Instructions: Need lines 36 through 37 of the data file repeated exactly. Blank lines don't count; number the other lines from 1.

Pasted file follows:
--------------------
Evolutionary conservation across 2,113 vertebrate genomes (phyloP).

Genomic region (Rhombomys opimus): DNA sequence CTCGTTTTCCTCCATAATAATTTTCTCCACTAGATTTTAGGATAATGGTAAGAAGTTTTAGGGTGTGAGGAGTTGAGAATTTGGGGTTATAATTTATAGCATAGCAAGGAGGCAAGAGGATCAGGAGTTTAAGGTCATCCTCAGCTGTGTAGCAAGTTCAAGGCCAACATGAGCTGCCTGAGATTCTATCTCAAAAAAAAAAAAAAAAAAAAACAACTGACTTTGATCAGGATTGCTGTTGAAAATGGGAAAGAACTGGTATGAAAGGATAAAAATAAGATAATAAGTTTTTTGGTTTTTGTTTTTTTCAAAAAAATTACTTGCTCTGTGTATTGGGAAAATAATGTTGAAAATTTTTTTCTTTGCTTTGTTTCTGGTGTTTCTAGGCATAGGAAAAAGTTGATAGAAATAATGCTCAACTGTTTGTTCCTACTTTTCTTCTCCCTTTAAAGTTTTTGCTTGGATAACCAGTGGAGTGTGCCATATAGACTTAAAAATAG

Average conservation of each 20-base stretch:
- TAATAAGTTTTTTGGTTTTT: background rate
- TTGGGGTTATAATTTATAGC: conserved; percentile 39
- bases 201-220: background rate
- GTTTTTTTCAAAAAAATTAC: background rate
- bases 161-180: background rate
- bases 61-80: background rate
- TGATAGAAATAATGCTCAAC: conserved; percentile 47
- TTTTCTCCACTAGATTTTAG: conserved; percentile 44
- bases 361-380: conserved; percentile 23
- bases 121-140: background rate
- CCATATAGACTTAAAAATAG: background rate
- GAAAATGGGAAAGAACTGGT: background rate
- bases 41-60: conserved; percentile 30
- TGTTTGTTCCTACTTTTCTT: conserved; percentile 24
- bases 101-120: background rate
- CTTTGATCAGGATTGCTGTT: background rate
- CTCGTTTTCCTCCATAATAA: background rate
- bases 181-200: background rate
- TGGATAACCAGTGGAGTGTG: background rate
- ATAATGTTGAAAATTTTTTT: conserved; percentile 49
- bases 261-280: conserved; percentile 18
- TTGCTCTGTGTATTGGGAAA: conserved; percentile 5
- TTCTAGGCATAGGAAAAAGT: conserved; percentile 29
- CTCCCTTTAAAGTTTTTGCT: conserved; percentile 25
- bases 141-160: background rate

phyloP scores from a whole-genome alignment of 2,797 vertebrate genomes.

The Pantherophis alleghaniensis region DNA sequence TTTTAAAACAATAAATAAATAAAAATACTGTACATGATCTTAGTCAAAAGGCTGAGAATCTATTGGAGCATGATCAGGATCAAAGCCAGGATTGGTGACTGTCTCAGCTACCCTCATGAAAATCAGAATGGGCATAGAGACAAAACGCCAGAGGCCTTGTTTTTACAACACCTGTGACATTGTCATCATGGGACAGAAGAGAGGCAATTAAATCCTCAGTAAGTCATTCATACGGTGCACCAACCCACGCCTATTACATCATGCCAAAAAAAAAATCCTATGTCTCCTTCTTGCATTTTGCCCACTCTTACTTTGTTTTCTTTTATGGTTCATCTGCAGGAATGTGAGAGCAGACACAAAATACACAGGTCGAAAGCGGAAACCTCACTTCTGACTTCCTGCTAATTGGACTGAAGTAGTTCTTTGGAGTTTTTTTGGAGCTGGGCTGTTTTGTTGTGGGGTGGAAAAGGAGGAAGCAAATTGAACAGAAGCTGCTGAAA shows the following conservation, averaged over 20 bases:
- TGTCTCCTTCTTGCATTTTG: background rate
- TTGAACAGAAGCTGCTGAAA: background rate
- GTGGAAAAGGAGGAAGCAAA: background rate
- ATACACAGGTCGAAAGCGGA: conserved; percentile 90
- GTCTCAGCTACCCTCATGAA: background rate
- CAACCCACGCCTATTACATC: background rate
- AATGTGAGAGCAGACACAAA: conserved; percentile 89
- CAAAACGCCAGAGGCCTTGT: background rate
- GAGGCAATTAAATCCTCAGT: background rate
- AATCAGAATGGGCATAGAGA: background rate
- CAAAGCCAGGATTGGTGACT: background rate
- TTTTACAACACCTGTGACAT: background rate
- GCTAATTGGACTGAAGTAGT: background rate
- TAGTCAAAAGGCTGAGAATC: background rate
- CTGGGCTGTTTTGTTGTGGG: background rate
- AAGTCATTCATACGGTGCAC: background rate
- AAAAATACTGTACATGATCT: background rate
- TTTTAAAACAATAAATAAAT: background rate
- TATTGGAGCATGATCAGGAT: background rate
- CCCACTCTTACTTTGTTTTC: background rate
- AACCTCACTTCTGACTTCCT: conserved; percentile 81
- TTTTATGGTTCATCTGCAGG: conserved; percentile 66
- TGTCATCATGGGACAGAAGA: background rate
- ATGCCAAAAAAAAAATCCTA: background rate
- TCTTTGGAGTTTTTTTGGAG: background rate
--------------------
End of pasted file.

- CAACCCACGCCTATTACATC: background rate
- AATGTGAGAGCAGACACAAA: conserved; percentile 89